Sunday, February 2, 2014

A new meaning for the term "dog house"

    There were a lot of fascinating details to cram into this piece. You know you have a complicated subject when only after the story gets into print do you realize, "Oh, I forgot to mention that one of the owners has a paw print tattooed on the back of her neck."

     Step inside the double front door of the Greco residence on North Tripp and you will be met by a swirling, sniffing, barking welcoming committee: the six dogs who live there, a range of colors and sizes straight out of Disney, from Bongo, a tiny 9-pound Chihuahua, through Sugar, a Pomeranian; Blanche, a Shih Tzu mix; Cheyenne, a shepherd; ending with Shirley and Howard, a pair of 85-pound Bernese Mountain Dogs, Howard having the habit of sneaking up behind you and rising between your legs so you find yourself straddling him like a horse, an animal he resembles in size.
     Close behind will be Mario and Julie Greco, who live in what has to be one of the most singular homes in Chicago: a 6,600-square-foot, five-bedroom residence they built in 2009 with an eye firmly fixed on canine comfort and happiness, which dictated everything from the profusion of window seats, so the dogs could easily gaze out at their Old Irving Park neighborhood and a side yard dog run, to the heated floors in the basement and the marble wash station, raised 2 feet off the ground.
     That might be more for the comfort of owners who don’t have to bend down so far when washing their dogs, as are the mostly wooden floors.
     The Grecos are a married couple in their early 40s who, needless to say, love dogs. “They’re family,” says Julie, formerly a professional dog walker and doggie day care worker in Lincoln Park. Mario is a lawyer who now works as a real estate agent. They also care for numerous foster dogs — Bongo is a foster — and they wanted a house suited for that. Thus, matte-lacquered walls — easy to clean — and wood floors stained dark brown.
     "So the dark hair doesn't show as much," Julie said. "We had four Bernese Mountain Dogs at one time."
    Five of their previous dogs passed away and are memorialized by a magnolia tree in the garden, their own memorial stones and an elegiac ensemble of large photos transferred to canvas in the Greco bedroom where, yes, the dogs do sleep. If you naturally want to despise anyone in a position to build a mansion that coddles their dogs — my inclination before stepping into the house — that attitude would likely evaporate in the warm outpouring of love the Grecos have for their animals, by their unaffected, regular-folk demeanor and by the buoyant personalities of the dogs themselves, all rescue dogs. Howard, one of the Bernese, has cancer and is undergoing chemotherapy. Plus the overwhelming aesthetic beauty of the home that would be extraordinary without a single pet: a central staircase with trim that evokes a series of stacked boxes, 9-foot doors, countless built-in drawers and cabinets, 2-inch-thick limestone counters.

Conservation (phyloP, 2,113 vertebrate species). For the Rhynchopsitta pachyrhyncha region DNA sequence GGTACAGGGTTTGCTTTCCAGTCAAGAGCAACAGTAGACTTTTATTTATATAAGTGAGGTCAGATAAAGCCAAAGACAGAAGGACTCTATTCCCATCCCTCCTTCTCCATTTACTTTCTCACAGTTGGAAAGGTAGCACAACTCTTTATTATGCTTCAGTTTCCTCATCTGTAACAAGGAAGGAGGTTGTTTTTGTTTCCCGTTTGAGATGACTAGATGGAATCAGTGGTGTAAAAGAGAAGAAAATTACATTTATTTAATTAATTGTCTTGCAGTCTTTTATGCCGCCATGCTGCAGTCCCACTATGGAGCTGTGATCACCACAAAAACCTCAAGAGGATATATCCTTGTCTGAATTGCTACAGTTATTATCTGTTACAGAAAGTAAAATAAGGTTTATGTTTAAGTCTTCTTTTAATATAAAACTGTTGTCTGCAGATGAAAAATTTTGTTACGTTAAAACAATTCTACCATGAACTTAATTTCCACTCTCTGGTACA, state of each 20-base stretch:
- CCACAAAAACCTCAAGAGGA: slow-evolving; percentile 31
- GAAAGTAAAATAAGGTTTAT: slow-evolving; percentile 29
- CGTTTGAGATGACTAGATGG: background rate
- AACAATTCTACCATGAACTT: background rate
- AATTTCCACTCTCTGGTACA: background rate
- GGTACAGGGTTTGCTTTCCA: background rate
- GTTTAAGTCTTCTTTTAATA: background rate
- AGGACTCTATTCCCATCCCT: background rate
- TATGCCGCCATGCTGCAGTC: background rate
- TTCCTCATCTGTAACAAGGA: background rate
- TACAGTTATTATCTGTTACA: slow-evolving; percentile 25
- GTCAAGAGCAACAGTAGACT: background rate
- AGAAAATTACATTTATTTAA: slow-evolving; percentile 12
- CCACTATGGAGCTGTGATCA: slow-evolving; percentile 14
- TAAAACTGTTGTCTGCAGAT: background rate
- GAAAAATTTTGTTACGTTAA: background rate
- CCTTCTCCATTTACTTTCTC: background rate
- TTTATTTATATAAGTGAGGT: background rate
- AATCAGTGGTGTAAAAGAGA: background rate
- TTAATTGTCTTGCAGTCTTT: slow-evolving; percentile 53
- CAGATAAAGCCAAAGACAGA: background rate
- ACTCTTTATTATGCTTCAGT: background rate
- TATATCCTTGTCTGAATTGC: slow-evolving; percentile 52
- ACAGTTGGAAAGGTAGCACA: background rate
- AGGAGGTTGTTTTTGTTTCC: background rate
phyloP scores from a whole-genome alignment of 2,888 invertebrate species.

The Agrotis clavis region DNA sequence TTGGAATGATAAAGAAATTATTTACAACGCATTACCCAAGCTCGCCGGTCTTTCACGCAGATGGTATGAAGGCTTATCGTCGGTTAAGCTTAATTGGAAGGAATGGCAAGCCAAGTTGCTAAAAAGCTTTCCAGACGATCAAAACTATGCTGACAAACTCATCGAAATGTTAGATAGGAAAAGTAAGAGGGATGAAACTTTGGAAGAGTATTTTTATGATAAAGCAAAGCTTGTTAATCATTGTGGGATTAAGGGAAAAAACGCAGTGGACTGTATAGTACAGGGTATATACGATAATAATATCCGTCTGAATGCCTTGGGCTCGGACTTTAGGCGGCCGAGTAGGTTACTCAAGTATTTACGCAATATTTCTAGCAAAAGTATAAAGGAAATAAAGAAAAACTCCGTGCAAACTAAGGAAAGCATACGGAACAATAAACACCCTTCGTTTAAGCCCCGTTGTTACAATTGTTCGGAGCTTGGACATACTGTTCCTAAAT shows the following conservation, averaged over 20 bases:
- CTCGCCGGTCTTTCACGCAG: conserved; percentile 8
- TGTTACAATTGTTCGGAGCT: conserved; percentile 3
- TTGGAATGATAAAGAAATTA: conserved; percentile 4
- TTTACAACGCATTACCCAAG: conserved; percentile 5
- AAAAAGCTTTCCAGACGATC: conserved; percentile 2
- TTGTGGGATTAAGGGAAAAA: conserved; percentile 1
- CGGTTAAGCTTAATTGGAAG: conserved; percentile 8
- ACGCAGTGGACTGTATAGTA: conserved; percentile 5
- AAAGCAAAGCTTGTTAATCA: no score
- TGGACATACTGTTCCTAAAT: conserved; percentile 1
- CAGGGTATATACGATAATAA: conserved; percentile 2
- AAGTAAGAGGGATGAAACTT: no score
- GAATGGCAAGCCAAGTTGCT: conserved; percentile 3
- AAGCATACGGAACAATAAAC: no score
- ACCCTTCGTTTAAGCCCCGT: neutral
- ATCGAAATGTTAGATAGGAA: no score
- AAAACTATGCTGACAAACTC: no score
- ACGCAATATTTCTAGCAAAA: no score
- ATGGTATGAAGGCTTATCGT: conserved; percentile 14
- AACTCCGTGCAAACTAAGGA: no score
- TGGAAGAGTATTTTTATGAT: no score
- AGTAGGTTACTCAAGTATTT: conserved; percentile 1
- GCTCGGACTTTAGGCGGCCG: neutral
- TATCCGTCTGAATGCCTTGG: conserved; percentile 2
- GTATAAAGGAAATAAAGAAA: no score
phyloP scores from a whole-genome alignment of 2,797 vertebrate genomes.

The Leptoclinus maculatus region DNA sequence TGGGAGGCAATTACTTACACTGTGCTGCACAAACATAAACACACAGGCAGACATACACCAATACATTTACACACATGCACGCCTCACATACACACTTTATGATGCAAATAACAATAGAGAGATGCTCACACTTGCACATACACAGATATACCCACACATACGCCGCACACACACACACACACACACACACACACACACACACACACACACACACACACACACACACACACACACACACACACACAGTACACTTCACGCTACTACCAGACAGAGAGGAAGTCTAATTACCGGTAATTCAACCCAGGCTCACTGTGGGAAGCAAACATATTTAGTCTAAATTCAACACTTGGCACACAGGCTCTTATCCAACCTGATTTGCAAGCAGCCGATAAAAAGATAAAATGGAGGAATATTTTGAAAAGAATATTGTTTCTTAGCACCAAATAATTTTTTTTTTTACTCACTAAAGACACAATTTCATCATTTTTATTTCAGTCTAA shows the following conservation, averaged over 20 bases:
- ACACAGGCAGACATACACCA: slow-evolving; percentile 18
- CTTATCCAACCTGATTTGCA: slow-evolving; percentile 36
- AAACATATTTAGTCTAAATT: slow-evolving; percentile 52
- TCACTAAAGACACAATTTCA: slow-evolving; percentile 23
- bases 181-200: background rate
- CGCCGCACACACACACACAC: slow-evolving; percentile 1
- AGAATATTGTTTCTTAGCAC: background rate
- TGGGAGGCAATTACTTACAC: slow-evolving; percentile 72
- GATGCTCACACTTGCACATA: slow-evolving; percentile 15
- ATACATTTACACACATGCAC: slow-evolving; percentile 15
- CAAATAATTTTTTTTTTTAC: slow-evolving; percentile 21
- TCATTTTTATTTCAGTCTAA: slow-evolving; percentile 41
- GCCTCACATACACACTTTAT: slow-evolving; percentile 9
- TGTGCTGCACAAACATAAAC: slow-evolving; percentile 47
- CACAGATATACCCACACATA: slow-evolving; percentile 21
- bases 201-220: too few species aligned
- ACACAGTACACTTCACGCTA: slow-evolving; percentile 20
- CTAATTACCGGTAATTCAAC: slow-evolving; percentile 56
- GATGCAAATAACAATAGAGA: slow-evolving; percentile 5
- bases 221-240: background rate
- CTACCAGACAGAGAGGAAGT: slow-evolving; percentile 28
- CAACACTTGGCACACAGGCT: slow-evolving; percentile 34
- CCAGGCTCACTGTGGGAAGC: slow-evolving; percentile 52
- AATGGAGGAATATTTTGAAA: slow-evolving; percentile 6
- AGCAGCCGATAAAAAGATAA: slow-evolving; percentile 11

The attention to detail is staggering, from the oil-rubbed bronze door handles and window latches, to the custom-made bricks, extra low and wide, to the intentionally sloppy mortar around the bricks, giving the sense not of new construction, but of something old and roughly tuck-pointed.
     "We moved from an old house in Lincoln Park that we renovated," Mario says. "We wanted to make the house feel like it's been here forever."
     They might have to live there, if not forever, awhile. The house (and lot) cost $3 million, Mario says — what happens when you install heated sidewalks — but in this market and neighborhood it's now worth $1 million. Then again, the Grecos aren't going anywhere soon, but plan to live with their loved ones in their doggie heaven.


  1. heated floors in basement-must be nice

    1. Maybe if they had kids, they wouldn't obsess so for dogs.

    2. Nothing wrong with dogs until people mix their priorities between that and human kids.

  2. Shih tzus are great. We have one-no shedding and good for allergies and they can't reach the table or counter and steal food.

  3. They seem really nice, and obviously love dogs, so I applaud them for doing exactly what they wanted and could afford to do. Great story!


  4. OT-So Ramn thinks it's hard to send kids to college and expensive? See, Fri. ST. Gee, he should try having an avg. working class persons funding.

  5. Ridiculous how Trump gives himself credit for the Jan. jobs report, lol.

  6. "Do not go gently into that good night..."

    D. Thomas

  7. The interior looks and sounds marvelous, but they're not fooling anybody with "intentionally sloppy" tuckpointing...the kind you normally see in old brick buildings, but only on rear and side walls that don't face the street. From the outside, their home still looks like a five-year-old suburban McMansion that was plopped down in an old Northwest Side neighborhood. Our bungalow has roughly one-eighth the square footage.

    If I had millions to sink into a house, and were able to shrug off a depreciation of two-thirds of the original value, I'd probably just restore a big one from before WWII. But it would be adapted to suit the needs of half a dozen cats, not dogs. After 25 years, there are six headstones in our front yard, with space allotted for several more.

  8. I have two dogs- a mini schnauzer and a weinaraner. The mini does great up to about 6 miles and he loves running. We've had him since he was a puppy and he is the most lovable thing. The weim is about 2 and she was a 'throwaway' dog that no one wanted. I'd had some scary things happen on a couple runs so I needed a big scary high energy dog. For more info click this site get about dog house..


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